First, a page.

Whenever a film announces itself as based on a graphic novel, you tend to brace yourself for a whirlwind of bloody violence and death – From Hell, Sin City, Watchmen, Kick-Ass, and the rest. Tamara Drewe, adapted from the graphic novel by Posy Simmonds, is rather different. It does feature scenes of violence: two adolescent girls lob eggs at a passing car (twice). And towards the end even death comes calling, when a character is trampled underfoot by a stampede of frightened cows, and a dog is shot by a hunting rifle. But that's your lot.
The world of Tamara Drewe is more interested in life than death, in particular middle-class rural life as experienced by the sort of people who read The Independent and The Guardian, where this comic saga first appeared in serial form. Do not be deceived by the apparent somnolence of its setting. Beneath the genteel clink of teacups and the cackle of geese bubbles a cauldron of adultery, resentment, longing, jealousy and sexual abandon. "The goat's come into heat" is a sentence that will always have more than one meaning in this milieu. In a pictorially perfect Dorset village, Beth Hardiment (Tamsin Greig) runs a writers' retreat and turns a blind eye to the philandering of her crime-writer husband, Nicholas (Roger Allam). But she finally loses it when his latest infidelity gets found out: "For God's sake, we're surrounded by novelists!" he hisses at her before storming off to London. "Kind of a sleazebag, huh?" suggests Glen (Bill Camp), an American academic struggling with his book on Thomas Hardy. "We call him a prick round here," replies Andy (Luke Evans), gardening hunk and handyman.
The atmosphere has no sooner settled than it's disrupted again by the arrival of Tamara Drewe, incarnated by Gemma Arterton with voluptuous curves, sizzling hotpants and a nose job ("Love the new hooter!"). Once a gawky teenager in the village, she has returned to sell up the home of her late mother, and soon has the menfolk in her thrall. Andy, her former boyfriend, is smitten all over again and volunteers himself as her gardener, but he hasn't much hope once boorish rock-star Ben (Dominic Cooper) razzes up and parks his Porsche in Tamara's drive. His arrival likewise inflames a pair of disaffected schoolgirls whose avid attentions will create mischief for all concerned.
Fans may be inclined to see the adaptation of the book as a piece of cake – organic Victoria sponge, possibly. After all, Posy Simmonds's wonderful drawings provide film-makers with a readymade storyboard, not to mention the minutest details of facial and physical expressiveness. The most important responsibility facing director Stephen Frears was to secure the right cast, and he hasn't failed it. Gemma Arterton has something of a line drawing about her figure already, and brings to the title character an enchanting mixture of shrewdness, ambition and vulnerability – just what you need to write a girl-about-the-countryside column for The Independent (don't remember her at the Christmas party). Roger Allam is less physically like the book's Nicholas, but he inhabits every other irksome part of him to a T. The complacent tone of voice in which he mollifies Beth ("You're a marvel") and the relish he takes in his minor literary celebrity are both eerily right. When he casually condescends to Glen ("How goes the opus?") you wince for the poor academic and his hugely unpromising book. Simmonds's work is piercingly brilliant on writers in general – their love of gossip, their competitiveness, their sensitivity to slights – and the film honours it assiduously, sometimes in direct quotation. Nicholas holding forth before his coven of literary ladies, for instance: "All the girls gathered there like cups round a teapot" (though it's sad to see Cheryl Campbell among them, barely getting a word in edgeways).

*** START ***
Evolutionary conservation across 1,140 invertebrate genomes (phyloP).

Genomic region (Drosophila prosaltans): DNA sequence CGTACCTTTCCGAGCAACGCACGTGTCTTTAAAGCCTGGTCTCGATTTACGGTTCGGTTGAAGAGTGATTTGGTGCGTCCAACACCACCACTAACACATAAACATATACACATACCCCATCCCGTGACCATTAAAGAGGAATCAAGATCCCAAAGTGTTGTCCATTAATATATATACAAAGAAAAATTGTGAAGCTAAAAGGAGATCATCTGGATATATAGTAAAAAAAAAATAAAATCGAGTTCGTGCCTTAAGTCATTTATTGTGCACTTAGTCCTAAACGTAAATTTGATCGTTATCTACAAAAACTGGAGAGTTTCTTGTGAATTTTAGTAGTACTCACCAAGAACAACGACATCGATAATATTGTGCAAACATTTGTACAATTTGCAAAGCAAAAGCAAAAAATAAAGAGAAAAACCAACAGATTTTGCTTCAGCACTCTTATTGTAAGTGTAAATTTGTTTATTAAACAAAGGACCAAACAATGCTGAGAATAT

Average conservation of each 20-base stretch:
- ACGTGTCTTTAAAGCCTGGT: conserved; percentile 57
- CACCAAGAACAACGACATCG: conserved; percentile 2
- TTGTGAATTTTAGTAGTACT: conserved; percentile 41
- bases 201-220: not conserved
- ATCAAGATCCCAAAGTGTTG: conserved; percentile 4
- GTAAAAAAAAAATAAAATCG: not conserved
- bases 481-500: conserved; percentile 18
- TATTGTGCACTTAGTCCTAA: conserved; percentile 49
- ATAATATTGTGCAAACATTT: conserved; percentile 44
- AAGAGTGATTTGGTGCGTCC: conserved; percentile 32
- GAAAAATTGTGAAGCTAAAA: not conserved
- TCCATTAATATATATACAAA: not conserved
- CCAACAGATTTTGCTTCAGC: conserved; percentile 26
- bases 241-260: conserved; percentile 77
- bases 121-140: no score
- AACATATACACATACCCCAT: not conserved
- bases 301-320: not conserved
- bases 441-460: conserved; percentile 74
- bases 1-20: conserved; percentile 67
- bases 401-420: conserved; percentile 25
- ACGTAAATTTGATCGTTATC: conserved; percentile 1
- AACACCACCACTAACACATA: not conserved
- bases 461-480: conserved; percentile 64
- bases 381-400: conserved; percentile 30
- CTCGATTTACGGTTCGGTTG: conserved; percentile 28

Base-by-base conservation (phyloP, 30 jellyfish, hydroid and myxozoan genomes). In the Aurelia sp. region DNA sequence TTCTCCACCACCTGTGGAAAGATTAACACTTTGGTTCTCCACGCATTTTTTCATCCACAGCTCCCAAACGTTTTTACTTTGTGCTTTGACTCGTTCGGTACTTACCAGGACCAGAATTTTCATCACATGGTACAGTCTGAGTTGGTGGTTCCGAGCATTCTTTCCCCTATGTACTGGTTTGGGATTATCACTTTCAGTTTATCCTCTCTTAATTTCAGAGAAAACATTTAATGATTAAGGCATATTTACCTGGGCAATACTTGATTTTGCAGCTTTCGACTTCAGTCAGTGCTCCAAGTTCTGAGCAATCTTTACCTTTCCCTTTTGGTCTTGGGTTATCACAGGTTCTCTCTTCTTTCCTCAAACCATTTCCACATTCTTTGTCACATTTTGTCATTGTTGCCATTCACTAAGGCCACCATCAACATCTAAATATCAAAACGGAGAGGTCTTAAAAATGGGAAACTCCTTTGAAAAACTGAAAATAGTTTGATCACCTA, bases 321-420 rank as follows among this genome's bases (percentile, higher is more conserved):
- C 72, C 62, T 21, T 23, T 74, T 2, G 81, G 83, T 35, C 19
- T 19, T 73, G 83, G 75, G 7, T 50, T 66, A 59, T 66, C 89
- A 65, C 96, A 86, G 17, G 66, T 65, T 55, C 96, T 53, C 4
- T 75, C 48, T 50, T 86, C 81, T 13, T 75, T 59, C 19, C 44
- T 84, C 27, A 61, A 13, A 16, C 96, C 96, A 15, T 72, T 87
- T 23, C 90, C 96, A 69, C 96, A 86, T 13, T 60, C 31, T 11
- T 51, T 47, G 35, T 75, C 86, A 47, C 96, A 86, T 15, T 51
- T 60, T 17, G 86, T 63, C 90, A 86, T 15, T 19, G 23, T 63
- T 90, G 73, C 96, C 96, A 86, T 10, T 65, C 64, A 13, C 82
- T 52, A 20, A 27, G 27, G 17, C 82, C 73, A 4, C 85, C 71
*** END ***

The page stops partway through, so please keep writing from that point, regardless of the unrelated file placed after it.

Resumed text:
The screenwriter Moira Buffini hasn't tinkered much with the book's dialogue, on the sound reasoning that the original could hardly be improved upon. Perhaps I was too impatient to get back to Tamsin Greig's put-upon meekness and Allam's enthralling vileness, but the younger characters, as in the book, seem to me less compelling. Dominic Cooper is suitably uncouth in eyeliner and tight trousers as Ben – "the drummer from Swipe" – though the idiot rock-star has become a stock figure of comedy. His teen idolaters Jody (Jessica Barden) and Casey (Charlotte Christie) are also little pocketfuls of Posy in looks and language; I loved the former's fantasising about a boyfriend with "lush pecs... but also respectful." But I found a little of their boredom and petulance went a long way.
The film is not entirely slavish to the book, however. While it keeps the original's rhythm, splitting into four seasons, it streamlines the narrative and tidies up the ending. Buffini's script deviates slightly, but most profitably, in enlarging the character of Glen and humanising his droopiness. ("I am a real pantyhose," he tells us early on in the novel). Bill Camp, a stage actor in the US and hardly known at all here, invests him with a wistful, almost Chekhovian spirit of longing, which we are made to hope will be rewarded. Thomas Hardy, the presiding influence on the book, is only a spectre here, and mostly by coincidence: Arterton played Tess in a recent TV adaptation. Frears and co are less beady, more indulgent than Posy Simmonds, and that's all right. Tamara Drewe is no less an adaptation for being such an open goal. Even with the safety-net of all those great illustrations it could have missed its mark. Lucky for us it didn't.